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Red Cell Folate Testing

Unwarranted and Overutilized in the Era of Folic Acid Supplementation


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Laboratory Diagnosis of Folate Deficiency

Slide 6

November 2010

Suspicion of folate deficiency may originate if patient history reveals any clinical conditions previously mentioned and/or from results from a routine complete blood count, where a low hemoglobin and high MCV are observed. Use of the MCV alone is a nonspecific indicator when used by itself, as patients with concurrent iron and folate deficiency will not have the characteristic macrocytosis seen in folate deficiency alone. Laboratory diagnosis of folate deficiency further includes measurement of serum folate, and less often red blood cell (RBC) folate, also called erythrocyte folate. In blood 95% of folate is within the erythrocytes. Folate is taken up only by the developing erythrocyte; therefore RBC folate has historically been regarded as the better indicator of long-term folate storage. Serum folate concentrations reflect recent dietary intake of folate, but measurements need to be conducted after the patient fasts. Thus, theoretically, while RBC folate is less susceptible to rapid changes in dietary intake, analytically, the assays are plagued with imprecision issues. As mentioned previously, homocysteine and methylmalonic acid may also be utilized to distinguish between folate and B12 deficiency.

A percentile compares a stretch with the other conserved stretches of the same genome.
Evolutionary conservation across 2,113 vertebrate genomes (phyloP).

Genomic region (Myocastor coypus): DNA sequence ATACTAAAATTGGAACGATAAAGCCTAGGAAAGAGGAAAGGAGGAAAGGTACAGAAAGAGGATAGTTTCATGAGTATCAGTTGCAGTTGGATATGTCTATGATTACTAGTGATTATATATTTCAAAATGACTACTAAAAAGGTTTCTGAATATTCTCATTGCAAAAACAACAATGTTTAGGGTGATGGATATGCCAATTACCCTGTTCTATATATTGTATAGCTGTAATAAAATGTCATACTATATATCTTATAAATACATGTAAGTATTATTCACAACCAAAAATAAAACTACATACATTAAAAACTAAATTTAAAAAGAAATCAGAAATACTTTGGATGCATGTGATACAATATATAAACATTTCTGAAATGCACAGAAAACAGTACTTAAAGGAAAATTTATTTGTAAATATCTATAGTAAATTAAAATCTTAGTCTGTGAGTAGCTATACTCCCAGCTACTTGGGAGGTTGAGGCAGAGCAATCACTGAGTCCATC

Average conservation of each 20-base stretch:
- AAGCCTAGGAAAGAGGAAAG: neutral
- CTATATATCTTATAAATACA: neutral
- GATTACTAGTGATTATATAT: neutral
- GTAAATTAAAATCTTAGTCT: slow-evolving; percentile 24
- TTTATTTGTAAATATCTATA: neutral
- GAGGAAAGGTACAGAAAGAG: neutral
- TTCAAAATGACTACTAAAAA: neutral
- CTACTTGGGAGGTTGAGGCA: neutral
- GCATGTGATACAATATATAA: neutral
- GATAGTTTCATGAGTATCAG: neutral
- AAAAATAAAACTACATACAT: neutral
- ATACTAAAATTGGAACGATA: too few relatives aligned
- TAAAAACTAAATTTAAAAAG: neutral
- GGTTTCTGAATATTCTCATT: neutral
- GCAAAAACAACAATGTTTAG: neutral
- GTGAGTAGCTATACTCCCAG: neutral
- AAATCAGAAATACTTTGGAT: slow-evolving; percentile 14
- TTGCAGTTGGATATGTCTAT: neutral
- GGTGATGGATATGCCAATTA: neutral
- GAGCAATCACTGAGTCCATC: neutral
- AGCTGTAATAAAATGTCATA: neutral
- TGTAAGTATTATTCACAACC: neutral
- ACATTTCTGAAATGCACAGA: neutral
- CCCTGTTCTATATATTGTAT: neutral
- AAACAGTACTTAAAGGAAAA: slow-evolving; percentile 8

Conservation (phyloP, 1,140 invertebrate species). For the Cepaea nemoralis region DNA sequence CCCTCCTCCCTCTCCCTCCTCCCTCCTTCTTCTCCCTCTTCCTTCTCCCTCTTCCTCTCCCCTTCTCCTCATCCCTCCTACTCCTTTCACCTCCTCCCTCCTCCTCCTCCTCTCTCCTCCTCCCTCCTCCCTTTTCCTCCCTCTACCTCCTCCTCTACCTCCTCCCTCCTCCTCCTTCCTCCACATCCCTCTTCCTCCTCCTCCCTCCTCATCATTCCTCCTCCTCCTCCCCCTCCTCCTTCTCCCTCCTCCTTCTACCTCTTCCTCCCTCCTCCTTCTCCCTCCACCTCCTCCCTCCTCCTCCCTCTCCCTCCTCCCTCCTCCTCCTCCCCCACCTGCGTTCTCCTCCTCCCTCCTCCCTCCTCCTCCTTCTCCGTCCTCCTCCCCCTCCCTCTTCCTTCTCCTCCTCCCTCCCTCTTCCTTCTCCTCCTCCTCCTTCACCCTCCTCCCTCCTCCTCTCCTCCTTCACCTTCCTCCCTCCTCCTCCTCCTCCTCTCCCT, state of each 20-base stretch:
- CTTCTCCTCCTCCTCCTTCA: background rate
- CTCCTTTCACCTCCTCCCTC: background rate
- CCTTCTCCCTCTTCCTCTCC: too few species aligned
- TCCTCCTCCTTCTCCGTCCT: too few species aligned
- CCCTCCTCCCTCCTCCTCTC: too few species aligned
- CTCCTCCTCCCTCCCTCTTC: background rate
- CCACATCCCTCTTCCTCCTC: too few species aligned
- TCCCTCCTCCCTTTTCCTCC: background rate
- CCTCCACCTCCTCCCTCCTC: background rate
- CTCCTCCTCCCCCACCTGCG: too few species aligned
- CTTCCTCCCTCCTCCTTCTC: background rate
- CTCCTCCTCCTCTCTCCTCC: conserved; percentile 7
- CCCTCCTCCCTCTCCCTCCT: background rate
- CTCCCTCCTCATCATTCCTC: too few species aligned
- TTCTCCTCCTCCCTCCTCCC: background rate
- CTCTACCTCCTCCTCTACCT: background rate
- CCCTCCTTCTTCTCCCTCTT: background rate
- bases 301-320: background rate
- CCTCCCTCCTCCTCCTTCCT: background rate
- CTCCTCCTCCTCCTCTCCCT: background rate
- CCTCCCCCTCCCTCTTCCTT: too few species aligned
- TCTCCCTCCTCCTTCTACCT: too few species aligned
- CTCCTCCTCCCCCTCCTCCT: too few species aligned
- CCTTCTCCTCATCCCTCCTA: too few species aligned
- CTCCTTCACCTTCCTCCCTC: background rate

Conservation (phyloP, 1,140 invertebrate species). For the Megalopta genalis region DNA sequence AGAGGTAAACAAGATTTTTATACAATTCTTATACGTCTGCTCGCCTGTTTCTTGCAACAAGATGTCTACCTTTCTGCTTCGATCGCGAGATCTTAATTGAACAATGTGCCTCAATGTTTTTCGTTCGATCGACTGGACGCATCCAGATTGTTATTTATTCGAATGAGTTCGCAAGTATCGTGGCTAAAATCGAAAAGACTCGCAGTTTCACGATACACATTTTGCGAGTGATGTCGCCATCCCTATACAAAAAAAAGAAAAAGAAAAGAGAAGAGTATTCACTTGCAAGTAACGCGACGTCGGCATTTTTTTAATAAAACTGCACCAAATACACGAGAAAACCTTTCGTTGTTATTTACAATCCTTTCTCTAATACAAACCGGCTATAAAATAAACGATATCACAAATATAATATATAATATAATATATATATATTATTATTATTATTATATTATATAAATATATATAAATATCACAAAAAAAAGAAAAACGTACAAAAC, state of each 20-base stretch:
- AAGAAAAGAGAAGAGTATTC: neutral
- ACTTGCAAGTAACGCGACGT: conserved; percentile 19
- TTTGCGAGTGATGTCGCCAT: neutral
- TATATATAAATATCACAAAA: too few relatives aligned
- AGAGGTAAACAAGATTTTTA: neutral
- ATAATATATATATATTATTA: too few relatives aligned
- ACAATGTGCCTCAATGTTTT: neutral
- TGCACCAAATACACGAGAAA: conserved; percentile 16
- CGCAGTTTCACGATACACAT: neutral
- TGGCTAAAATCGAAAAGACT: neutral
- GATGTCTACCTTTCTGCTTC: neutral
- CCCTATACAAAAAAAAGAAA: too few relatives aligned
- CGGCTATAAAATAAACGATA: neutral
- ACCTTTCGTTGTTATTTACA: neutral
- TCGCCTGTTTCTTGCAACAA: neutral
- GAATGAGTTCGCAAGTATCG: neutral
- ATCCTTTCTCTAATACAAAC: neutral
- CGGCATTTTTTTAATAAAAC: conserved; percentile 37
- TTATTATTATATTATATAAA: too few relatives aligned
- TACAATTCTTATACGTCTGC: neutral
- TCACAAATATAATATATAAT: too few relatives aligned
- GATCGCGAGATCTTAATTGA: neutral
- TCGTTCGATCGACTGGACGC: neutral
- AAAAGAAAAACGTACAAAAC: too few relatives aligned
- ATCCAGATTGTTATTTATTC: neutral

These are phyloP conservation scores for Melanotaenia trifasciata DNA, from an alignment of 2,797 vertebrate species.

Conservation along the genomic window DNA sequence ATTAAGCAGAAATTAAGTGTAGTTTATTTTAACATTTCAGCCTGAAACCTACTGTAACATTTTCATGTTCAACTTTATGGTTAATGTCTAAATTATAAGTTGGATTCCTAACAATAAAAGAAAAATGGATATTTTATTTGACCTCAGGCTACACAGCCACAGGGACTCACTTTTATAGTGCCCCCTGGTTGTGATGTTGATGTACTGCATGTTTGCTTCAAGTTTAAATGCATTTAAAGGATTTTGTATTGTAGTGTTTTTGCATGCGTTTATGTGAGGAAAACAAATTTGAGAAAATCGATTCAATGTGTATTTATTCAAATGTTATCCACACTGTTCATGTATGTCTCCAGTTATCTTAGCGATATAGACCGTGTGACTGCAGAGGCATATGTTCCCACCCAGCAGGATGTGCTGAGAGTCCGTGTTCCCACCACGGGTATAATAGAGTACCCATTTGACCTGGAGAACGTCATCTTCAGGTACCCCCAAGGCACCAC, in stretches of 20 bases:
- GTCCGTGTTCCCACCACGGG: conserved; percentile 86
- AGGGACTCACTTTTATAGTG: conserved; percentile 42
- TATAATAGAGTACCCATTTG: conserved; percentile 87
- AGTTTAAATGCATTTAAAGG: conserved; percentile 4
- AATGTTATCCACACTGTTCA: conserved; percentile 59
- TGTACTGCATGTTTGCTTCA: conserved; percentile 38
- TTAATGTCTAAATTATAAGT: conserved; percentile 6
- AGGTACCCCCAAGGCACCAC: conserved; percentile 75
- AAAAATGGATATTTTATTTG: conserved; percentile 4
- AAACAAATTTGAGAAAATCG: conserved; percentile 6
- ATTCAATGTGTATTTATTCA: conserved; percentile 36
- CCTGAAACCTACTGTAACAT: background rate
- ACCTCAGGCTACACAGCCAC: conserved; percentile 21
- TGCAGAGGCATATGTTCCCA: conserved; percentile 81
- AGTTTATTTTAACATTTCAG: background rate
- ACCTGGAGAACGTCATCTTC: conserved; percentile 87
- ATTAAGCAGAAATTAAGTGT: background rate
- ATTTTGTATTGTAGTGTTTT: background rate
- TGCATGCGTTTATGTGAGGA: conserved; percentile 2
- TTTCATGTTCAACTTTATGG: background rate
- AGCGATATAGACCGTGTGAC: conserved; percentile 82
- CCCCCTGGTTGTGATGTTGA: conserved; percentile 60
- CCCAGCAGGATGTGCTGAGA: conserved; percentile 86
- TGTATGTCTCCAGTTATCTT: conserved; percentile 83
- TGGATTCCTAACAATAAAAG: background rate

Laboratory Diagnosis of Folate Deficiency

 


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